How to Decorate Cakes With Real Flowers


Create a floral bouquet on a cake by decorating it with real flowers. Elegant and eye-catching, putting real flowers on a cake does not require the dexterity of creating and laying icing flowers. Take edible varieties of flowers from your garden and bring them into your kitchen for cake toppers. These not only add a colorful touch to your cake, but also a rare flavor for those who wish to sample the flowers with their cake. As with anything grown in your garden, only use flowers not treated with pesticides or herbicides.

Step 1

Pull the stamen from the flowers and wash the flowers thoroughly.

Step 2

Remove petals from flowers and scatter them over the entire cake and at the boundary between the cake and the serving platter for the simplest type of floral cake topping. Skip this step if you wish to use the entire bloom.

Step 3

Snip the stem just below the blossom at an angle.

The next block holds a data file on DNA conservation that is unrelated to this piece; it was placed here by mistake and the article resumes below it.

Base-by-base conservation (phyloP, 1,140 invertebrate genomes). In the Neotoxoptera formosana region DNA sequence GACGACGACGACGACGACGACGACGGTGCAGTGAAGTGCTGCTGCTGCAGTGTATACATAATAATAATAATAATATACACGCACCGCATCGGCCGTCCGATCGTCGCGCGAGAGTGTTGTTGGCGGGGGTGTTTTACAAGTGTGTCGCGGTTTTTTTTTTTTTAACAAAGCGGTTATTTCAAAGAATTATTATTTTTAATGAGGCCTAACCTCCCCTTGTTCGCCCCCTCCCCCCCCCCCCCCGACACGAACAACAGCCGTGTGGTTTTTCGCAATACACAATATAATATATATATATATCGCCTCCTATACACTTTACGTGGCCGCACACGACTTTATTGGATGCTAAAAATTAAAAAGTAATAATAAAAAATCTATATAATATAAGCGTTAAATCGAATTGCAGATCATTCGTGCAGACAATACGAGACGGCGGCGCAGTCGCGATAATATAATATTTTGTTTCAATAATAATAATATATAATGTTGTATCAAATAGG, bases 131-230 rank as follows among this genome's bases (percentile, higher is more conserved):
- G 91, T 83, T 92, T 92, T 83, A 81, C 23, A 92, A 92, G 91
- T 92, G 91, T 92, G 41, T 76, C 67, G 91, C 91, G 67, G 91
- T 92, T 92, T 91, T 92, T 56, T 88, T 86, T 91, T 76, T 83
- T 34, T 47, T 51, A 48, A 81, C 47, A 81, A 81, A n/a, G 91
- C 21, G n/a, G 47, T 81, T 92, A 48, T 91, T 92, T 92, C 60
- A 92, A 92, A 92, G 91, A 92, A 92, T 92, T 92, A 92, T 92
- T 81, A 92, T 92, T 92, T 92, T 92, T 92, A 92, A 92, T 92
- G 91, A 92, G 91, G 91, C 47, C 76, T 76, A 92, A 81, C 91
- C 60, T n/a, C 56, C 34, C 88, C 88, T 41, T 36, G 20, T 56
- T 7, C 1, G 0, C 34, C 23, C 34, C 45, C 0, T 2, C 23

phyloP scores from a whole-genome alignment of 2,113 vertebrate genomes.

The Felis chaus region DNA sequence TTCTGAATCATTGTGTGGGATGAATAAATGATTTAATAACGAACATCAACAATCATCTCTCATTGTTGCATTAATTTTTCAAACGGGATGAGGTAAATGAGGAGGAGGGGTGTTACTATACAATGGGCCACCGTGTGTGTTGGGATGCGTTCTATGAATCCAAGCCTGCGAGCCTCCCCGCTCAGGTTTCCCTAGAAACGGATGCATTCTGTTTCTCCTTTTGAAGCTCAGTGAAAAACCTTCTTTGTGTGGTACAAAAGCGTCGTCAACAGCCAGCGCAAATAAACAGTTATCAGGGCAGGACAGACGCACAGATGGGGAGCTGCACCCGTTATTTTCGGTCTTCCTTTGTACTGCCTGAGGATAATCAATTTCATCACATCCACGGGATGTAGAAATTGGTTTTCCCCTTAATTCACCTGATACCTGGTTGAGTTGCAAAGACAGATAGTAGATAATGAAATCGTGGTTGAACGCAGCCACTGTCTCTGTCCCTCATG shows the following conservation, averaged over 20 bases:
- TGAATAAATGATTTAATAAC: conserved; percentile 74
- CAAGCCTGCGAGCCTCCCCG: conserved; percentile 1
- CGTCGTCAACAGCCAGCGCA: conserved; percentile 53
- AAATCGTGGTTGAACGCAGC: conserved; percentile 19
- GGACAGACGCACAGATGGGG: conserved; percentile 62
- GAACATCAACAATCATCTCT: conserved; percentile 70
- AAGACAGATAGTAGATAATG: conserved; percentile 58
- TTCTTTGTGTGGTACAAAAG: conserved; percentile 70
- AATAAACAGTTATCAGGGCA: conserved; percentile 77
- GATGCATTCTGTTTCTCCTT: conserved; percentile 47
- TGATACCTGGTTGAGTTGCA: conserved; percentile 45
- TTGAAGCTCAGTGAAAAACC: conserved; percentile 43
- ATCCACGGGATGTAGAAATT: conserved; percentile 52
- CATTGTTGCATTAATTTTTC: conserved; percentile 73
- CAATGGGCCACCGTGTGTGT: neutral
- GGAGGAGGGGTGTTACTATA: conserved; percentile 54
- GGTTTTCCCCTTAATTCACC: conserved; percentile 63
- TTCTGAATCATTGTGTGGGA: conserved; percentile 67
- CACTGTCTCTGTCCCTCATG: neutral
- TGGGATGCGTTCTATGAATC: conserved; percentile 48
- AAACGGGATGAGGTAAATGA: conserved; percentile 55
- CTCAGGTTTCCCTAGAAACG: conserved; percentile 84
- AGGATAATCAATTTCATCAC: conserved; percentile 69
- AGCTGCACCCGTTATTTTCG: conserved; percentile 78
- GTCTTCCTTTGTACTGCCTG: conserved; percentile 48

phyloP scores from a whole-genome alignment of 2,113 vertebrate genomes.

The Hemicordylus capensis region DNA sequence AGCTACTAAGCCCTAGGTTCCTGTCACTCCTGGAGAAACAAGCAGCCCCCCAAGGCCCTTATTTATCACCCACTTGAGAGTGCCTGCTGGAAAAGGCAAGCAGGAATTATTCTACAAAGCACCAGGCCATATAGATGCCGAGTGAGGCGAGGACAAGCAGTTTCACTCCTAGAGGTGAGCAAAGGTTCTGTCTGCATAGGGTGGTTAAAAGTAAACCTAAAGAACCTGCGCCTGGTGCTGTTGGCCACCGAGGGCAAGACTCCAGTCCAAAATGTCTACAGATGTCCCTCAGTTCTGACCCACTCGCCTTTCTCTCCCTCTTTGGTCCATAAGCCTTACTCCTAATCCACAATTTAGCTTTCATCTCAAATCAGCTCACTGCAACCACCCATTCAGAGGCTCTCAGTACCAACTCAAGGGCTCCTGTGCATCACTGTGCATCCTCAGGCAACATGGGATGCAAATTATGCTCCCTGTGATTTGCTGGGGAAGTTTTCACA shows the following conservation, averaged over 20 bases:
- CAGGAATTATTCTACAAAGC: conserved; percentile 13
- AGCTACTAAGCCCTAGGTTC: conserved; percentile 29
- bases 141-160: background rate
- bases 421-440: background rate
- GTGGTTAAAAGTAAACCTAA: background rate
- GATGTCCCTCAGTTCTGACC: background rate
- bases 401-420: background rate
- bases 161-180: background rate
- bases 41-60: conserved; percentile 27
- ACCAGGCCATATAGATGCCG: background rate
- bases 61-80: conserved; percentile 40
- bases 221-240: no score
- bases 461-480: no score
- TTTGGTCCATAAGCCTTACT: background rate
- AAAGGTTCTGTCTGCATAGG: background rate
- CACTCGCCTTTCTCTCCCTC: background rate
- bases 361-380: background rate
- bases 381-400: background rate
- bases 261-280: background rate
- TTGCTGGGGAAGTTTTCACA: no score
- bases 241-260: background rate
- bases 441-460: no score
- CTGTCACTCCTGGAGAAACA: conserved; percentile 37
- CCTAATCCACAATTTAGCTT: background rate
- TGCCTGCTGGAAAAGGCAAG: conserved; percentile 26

Step 4

Cut 3-inch lengths of drinking straw, one segment per flower.

Step 5

Bend the bottom ½ inch of the straw up and tape to create a miniature vase.

Step 6

Fill the drinking straw ¾ full with water and place the stem into the straw.

Step 7

Insert the closed end of the straw straight up into the top of the cake, pushing all the way down until only the flower remains at the surface of the cake.

Step 8

Arrange the flower petals on the blooms as needed by moving the petals with tweezers or gently lifting them with toothpicks. Serve the cake as soon as possible so your flowers still look bright.

Tips and Warnings

  • Only use flowers safe for human consumption.

Things You'll Need

  • Edible flowers (pansies, violets, rose petals)
  • Scissors
  • Drinking straws
  • Tape
  • Toothpicks
  • Tweezers
  • Iced cake


  • Decorating with Flowers
  • Decorating Wedding Cakes with Fresh Flowers

Who Can Help

  • List of Edible Flowers
Keywords: flowers on cake, cake decorations, edible flowers

About this Author

Athena Hessong began her freelance writing career in 2004. She draws upon experiences and knowledge gained from teaching all high school subjects for seven years. Hessong earned a Bachelor's in Arts in history from the University of Houston and is a current member of the Society of Professional Journalists.